3. Balinese names are similar
If you’re planning on visiting the island of Bali, you’ll come across some unique Bali customs during your visit. One custom you may encounter is the naming of children.
Within Balinese culture, a child’s name is assigned depending on their birth order. The names are the same regardless of whether the child is a girl or a boy. So sometimes an “I” is put in front to refer to boys, and a “Ni” is put in front to refer to girls.
First born children are named Wayan, Putu, or Gede. Second born children are named Made, Kadek, or Nengah. Third born children are named Nyoman or Komang. And fourth born children are named Ketut. Starting with the fifth child, the cycle starts over again.
This explains why so many Balinese names are similar. If my husband and I were Balinese, he would be Wayan, and I would be Made!
4. Balinese religion is unique
Compared to the rest of Indonesia, which is Muslim, the Balinese religion is Hindu. But it’s a different breed of Hinduism than what you might find in a country like India.
Balinese religion, like many of the other religions in other parts of Indonesia, is a mix of external religious influence with internal indigenous beliefs. When Hinduism came to Bali, it adapted itself to the existing Buddhist and animist beliefs.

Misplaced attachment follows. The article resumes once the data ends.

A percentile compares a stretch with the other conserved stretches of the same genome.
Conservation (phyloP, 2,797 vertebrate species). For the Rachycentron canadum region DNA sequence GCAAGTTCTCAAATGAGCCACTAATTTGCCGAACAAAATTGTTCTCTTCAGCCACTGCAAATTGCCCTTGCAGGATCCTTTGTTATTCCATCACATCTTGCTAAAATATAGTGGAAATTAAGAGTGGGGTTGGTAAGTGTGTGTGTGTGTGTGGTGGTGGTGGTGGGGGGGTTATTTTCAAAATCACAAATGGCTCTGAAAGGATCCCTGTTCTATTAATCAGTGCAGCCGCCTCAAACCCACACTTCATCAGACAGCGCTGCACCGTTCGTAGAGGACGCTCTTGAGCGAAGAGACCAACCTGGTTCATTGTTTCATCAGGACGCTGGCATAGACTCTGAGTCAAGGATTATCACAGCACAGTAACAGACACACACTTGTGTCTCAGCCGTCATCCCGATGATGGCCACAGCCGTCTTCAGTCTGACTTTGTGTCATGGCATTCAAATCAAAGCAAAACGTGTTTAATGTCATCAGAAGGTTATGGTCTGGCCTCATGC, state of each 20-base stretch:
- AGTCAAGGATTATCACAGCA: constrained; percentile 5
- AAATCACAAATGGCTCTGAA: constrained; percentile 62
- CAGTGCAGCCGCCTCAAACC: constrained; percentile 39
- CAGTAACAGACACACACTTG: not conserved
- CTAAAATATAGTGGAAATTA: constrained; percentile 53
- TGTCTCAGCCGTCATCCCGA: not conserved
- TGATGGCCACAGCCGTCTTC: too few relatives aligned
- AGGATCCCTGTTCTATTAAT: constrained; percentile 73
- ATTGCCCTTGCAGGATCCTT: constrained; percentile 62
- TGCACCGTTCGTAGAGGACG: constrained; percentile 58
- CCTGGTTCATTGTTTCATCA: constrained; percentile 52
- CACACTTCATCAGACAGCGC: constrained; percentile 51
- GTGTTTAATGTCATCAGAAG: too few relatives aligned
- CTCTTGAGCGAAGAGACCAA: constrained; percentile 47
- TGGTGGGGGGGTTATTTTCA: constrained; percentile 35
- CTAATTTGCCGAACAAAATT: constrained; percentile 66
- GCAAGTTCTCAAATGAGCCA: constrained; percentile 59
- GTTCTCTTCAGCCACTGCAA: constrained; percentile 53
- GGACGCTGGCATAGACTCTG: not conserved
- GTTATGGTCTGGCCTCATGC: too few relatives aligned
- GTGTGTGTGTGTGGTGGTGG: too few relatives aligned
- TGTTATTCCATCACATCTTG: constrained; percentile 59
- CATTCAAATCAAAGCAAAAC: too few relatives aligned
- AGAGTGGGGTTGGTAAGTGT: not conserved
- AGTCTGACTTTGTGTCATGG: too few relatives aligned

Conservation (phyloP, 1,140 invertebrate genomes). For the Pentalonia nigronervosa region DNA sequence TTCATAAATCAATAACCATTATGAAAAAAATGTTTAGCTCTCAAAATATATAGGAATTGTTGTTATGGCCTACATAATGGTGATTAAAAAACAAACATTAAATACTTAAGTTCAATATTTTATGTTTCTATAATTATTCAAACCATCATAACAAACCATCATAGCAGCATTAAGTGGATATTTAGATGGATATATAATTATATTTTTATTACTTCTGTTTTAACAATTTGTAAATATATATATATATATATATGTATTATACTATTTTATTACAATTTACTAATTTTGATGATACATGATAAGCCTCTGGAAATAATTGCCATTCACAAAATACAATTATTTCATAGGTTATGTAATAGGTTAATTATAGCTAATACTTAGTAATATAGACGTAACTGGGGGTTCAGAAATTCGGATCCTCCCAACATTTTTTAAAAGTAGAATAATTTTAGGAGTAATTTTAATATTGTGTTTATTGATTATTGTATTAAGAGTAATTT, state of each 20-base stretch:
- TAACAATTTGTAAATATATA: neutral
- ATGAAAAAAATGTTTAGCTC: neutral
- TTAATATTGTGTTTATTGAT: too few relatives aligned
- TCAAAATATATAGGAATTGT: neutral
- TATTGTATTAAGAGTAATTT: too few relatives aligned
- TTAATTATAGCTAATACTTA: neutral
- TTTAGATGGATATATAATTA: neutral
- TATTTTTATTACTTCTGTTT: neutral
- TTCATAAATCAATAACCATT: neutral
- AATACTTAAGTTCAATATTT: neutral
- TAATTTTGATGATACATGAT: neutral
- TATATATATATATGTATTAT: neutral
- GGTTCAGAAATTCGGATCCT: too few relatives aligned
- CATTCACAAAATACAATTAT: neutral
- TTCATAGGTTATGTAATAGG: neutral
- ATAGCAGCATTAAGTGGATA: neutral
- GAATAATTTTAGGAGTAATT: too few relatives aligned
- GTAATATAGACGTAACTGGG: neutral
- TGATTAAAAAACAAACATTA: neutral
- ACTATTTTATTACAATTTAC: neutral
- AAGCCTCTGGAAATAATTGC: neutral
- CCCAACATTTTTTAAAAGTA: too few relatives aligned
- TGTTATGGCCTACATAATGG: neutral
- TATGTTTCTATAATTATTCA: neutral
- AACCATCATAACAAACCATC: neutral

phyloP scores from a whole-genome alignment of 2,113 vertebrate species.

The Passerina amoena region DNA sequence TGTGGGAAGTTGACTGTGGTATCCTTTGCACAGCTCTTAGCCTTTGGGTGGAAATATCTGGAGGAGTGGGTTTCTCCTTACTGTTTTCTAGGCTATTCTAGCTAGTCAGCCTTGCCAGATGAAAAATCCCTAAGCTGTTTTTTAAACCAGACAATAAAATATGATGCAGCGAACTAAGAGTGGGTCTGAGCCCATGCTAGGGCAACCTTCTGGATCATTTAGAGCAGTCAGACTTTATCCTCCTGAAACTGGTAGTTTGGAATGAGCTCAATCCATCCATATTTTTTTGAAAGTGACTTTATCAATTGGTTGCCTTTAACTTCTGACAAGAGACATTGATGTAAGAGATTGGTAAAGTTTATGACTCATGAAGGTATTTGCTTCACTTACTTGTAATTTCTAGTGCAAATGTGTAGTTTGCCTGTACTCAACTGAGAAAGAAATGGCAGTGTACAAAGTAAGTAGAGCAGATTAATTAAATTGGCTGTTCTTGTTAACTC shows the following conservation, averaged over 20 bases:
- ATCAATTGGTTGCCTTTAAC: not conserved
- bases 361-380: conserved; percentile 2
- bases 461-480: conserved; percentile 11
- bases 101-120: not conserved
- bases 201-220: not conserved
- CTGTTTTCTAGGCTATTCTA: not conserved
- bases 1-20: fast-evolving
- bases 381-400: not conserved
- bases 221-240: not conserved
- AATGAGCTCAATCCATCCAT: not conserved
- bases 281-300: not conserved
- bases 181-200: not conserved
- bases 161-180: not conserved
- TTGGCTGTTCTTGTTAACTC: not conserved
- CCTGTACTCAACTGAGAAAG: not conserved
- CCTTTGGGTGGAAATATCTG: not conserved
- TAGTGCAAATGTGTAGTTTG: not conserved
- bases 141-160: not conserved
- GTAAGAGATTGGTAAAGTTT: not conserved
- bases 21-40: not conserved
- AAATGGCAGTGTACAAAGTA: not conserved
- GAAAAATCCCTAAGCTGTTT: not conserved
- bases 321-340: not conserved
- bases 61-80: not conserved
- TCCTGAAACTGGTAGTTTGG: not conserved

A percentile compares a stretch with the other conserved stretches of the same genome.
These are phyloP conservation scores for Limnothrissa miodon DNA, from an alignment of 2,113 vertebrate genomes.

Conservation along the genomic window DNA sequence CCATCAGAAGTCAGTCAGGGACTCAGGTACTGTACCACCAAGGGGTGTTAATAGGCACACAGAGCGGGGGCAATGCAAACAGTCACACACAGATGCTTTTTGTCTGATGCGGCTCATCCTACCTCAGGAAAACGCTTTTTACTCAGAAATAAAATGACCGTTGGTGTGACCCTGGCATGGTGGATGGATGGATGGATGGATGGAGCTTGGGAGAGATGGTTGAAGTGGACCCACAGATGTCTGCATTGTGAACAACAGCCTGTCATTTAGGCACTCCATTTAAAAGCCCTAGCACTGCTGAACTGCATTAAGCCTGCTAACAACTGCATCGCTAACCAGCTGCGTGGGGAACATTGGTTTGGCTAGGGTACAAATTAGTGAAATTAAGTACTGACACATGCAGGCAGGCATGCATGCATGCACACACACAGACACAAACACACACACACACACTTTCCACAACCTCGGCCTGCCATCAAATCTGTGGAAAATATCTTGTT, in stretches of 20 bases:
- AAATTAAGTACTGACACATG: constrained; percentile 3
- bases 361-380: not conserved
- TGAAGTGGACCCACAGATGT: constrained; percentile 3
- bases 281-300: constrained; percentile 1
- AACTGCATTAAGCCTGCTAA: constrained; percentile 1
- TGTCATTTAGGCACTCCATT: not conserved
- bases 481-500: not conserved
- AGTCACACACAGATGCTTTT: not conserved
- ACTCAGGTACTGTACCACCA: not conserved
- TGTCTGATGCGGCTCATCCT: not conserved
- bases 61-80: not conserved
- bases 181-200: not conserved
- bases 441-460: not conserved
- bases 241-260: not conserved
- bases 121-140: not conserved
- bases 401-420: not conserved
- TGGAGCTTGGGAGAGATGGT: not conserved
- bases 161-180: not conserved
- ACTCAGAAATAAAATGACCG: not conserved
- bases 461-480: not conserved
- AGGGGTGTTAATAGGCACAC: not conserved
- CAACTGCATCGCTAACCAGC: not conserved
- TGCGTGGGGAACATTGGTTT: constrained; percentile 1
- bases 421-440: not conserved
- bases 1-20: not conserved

What came out of this mix is a brand of Hinduism that is unique to the island of Bali, one that’s steeped in rituals and beliefs in the spirits of the world.
5. Balinese culture came from Java
One of the Bali facts that may come as a surprise is that Balinese religion and culture actually came from the neighboring island of Java, where Hinduism and Buddhism had existed since the first century BCE. When Islam spread throughout Indonesia in the 15th and 16th, Hinduism and Buddhism were pushed onto the island of Bali.
Today, the island of Java is predominantly Muslim, but remnants of the island’s Buddhist past remains in the sprawling Borobudur Temple near Yogyakarta. Java’s Hindu past lives on in the shadow puppet plays and traditional dancing. In Bali, Buddhism is no longer practiced.